I'm Serdy Like That

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On Rick Ross and the Outrage Over Rape Culture

In the case of Rick Ross, Black Social Media exploded. But guess what? I did not—because they protested a bit too much, in my opinion. 

These are the same folks who have had no problem with Jay-Z’s, Kanye’s, Common’s, etc. “b-word” & “h-word” usage for several years now, and these guy’s contemptuous, sexually demeaning depiction of women in their records and videos. Who defended Kanye’s depiction of a lynched woman in one of his videos—a woman hung by chains around her neck—and his holding the decapitated head of another woman as “art.”

What’s the difference? Well, several millions of dollars, popularity, and/or sex appeal, that’s what.

[Read the rest at Phillis Remastered]

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(Academic) Hustle Alert! April 1 DEADLINE!

Call For Proposals

Special Issue of Atlantic Studies

“Obeah and Its Literatures: Knowledge, Power, and Writing in the Global Atlantic”

We seek three to four additional contributors to fill out an interdisciplinary special issue of Atlantic Studies, guest edited by Toni Wall Jaudon (Hendrix College) and Kelly Wisecup (University of North Texas). 
In recent years, scholars of the early Atlantic world have begun to recognize the inseparability of religion and science in the period’s literature. So too have they begun to attend to the alternative forms of knowledge and power that consistently shadowed and undercut these binaries. This special issue will engage these conversations by focusing on eighteenth- and nineteenth-century representations and manifestations of obeah, an Afro-Caribbean religious and medical complex that played a signal role in confounding distinctions between religion and science. Often associated with slave rebellions and other, more local disruptions of colonial order, obeah appeared in literatures and histories as a protean and subversive force, one that repeatedly blurred boundaries between natural and supernatural powers, rational and magical explanatory systems, and spiritual and medical healing practices.  We envision the special issue as extending recent studies that reconceptualize colonial, global, Native American, and New World African approaches to natural and supernatural realms, while also providing a site at which to draw two major strands of disciplinary discussion into fruitful conversation.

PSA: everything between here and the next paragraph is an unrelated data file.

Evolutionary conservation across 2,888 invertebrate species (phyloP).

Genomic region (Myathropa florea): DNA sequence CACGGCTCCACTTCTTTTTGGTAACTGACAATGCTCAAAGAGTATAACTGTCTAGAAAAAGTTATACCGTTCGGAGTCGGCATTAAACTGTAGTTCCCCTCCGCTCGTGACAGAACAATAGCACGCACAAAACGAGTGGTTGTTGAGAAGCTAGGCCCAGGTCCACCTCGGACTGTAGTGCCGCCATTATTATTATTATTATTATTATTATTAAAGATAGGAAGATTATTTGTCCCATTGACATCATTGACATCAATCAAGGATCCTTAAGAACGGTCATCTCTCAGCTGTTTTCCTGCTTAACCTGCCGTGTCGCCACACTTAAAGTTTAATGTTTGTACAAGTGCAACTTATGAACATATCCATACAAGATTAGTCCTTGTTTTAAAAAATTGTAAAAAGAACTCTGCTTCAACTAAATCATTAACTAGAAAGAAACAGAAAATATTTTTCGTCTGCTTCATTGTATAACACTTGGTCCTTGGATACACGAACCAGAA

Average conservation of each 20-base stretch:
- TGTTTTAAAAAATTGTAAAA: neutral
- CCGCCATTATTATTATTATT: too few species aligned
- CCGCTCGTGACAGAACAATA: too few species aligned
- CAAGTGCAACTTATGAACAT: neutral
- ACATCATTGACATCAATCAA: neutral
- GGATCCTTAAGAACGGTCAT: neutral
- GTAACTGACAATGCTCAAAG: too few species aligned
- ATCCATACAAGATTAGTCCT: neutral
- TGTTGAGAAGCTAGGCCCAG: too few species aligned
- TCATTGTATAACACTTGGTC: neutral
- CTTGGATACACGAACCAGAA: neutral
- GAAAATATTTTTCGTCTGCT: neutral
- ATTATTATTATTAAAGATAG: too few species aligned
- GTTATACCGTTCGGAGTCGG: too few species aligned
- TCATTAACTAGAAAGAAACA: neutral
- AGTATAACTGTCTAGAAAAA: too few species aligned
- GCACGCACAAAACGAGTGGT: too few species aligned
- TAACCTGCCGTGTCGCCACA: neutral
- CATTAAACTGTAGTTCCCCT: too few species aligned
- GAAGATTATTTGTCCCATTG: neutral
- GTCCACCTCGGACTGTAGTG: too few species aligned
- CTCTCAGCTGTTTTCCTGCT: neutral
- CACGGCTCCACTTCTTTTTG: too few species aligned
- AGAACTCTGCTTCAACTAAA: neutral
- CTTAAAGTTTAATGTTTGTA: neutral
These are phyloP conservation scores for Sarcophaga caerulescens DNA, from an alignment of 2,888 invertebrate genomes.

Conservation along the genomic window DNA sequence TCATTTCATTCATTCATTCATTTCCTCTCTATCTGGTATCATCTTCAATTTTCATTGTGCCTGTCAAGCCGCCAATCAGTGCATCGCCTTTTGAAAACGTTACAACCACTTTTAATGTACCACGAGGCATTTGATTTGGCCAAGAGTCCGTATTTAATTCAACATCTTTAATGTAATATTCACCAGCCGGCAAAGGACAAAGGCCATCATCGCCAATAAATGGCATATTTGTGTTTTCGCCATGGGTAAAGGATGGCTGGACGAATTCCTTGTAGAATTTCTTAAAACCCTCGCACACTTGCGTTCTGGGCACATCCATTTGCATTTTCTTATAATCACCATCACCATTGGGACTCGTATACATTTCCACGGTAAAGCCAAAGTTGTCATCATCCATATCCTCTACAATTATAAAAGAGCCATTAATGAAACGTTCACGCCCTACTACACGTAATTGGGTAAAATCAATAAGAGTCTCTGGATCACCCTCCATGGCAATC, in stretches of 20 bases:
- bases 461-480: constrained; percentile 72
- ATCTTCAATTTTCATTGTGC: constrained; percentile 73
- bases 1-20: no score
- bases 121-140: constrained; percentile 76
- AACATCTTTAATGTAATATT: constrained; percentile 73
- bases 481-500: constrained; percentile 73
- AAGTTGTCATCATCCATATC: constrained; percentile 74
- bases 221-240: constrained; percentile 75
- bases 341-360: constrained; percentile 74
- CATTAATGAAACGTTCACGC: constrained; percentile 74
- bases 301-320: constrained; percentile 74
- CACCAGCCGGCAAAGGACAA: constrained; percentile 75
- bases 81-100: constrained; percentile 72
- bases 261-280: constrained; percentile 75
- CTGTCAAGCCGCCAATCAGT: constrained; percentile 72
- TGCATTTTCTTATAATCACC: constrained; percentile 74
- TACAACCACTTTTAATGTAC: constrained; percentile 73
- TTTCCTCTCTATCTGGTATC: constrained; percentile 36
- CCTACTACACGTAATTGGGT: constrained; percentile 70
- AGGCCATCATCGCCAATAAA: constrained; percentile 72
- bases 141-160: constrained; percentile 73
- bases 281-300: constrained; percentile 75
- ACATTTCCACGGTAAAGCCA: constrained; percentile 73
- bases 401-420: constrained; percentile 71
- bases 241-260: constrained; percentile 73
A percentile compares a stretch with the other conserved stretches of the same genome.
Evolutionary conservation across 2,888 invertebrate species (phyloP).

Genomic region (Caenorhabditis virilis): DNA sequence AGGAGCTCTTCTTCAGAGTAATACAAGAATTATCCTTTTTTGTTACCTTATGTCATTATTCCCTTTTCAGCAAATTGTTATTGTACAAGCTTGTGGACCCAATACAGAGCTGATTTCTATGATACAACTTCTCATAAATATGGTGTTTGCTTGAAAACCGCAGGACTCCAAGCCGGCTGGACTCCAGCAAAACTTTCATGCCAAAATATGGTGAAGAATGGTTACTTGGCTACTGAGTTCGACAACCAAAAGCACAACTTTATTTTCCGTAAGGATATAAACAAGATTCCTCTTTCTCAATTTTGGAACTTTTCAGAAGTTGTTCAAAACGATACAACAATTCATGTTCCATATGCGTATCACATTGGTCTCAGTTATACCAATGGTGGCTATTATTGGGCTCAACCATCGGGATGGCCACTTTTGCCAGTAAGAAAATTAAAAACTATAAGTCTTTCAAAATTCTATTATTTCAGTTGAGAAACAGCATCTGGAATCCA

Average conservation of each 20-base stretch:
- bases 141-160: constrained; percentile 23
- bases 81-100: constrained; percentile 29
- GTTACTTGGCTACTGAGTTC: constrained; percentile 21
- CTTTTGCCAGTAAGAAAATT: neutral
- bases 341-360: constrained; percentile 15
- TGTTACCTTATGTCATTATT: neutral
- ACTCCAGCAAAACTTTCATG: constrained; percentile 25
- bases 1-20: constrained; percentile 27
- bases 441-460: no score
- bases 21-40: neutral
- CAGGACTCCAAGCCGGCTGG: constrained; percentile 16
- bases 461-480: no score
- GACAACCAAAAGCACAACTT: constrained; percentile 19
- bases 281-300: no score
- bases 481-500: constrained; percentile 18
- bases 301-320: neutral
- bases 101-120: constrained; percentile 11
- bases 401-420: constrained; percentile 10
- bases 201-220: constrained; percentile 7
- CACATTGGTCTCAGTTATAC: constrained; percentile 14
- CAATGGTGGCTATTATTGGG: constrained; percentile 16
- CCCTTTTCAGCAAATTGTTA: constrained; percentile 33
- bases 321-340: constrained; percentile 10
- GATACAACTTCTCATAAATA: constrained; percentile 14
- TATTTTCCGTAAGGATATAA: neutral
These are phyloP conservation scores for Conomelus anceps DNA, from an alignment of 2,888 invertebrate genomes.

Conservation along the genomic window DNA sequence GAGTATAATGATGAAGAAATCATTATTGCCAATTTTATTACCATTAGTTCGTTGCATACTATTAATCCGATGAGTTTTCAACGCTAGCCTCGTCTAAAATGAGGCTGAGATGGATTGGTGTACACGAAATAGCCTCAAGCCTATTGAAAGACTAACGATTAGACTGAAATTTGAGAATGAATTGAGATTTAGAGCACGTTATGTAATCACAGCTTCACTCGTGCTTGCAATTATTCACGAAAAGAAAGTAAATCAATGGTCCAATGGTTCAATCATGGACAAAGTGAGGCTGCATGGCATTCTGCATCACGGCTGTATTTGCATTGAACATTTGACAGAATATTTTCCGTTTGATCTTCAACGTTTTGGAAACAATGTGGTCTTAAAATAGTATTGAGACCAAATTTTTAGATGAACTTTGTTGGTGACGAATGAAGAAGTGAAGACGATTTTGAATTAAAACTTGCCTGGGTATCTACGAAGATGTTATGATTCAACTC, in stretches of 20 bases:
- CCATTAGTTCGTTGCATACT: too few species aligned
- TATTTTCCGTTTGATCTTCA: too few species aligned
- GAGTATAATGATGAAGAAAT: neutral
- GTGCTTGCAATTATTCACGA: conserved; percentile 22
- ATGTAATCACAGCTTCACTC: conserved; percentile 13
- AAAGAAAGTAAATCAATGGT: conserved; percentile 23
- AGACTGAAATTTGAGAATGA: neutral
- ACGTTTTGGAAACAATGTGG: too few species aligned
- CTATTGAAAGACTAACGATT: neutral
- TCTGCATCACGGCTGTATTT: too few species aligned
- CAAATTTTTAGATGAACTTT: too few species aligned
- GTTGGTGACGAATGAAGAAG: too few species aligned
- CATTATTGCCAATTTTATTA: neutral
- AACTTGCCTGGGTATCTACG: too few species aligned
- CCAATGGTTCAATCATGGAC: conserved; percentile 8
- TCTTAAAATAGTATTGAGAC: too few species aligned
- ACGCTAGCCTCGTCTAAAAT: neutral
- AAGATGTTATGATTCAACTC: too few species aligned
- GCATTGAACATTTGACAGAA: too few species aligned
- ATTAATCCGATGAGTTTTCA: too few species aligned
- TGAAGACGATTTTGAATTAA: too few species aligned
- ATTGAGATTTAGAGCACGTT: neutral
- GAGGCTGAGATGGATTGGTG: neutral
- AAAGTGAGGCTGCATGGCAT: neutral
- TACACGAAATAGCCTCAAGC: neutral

Obeah offers a provocative center for a discussion of the relations and intersections between science and religion; medicine and witchcraft; magic and reason because of its hybrid status as a material practice and a textual phenomenon. As a practice, obeah developed as enslaved Africans sought to heal their illnesses, appease supernatural entities, and resolve conflicts in the material world. At the same time, it challenges scholars to rethink the geographic frameworks defining their fields, for obeah’s origins and its influence extended to Africa and India and the people, ideas, and plants from these places; obeah thus requires both local and global units of analysis.  As such, it offers a compelling site at which scholars working from a wide range of perspectives and disciplinesmay consider how their fields intersect and what their various disciplinary tools illuminate about obeah and its literatures. 
We are especially interested in contributions on the following topics and methodologies:
  • Obeah in a global context; connections not only between the Caribbean and Africa but also among Atlantic and Pacific contexts
  • Approaches to colonial archives, especially colonial accounts of African religious and medical practices
  • Intersections of religion and science in Atlantic and global contexts
  • The relation between “fictional” and “historical” accounts of obeah
  • Connections between Africans’ and indigenous peoples’ botanical knowledge and practice, religious practices, and colonial writing
Submit one page abstracts and CVs by April 1, 2013 and Complete essays will be due in late 2013. Inquiries also welcome.
Essays of about 7,000 words will undergo the journal’s usual peer review process.

Kelly Wisecup
Assistant Professor
Department of English
University of North Texas
Denton, TX 76203

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Help A Poetry Elder Out

A poetry elder and one of the founders of the Nuyorican Poetry Movement is about to be homeless if he doesn’t receive help. I’m asking anyone who reads this post to send him a donation at

Mr. Jesus “Papoleto” Melendez

PO Box 268

New York, NY 10029-0260.

Here is the NY Times article about him:  Jesus “Papoleto” Melendez, a King Among Poets, Now Looking for Work

I hope you will not forget those who made it possible for many of us writing today. I hope you will not forget Mr. Melendez. In the meantime, experience some of his work.

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Being a Poet. Being a Crier. Being Both.

It’s still so much easier for me to write a poem instead of a short story when I sit (or in tonight’s case, lie in bed in my pjs) down to write.  I’m grateful that after all this time—twenty years since my first workshop with Mr. Ray Grant at Spelman College—I still love to write poetry.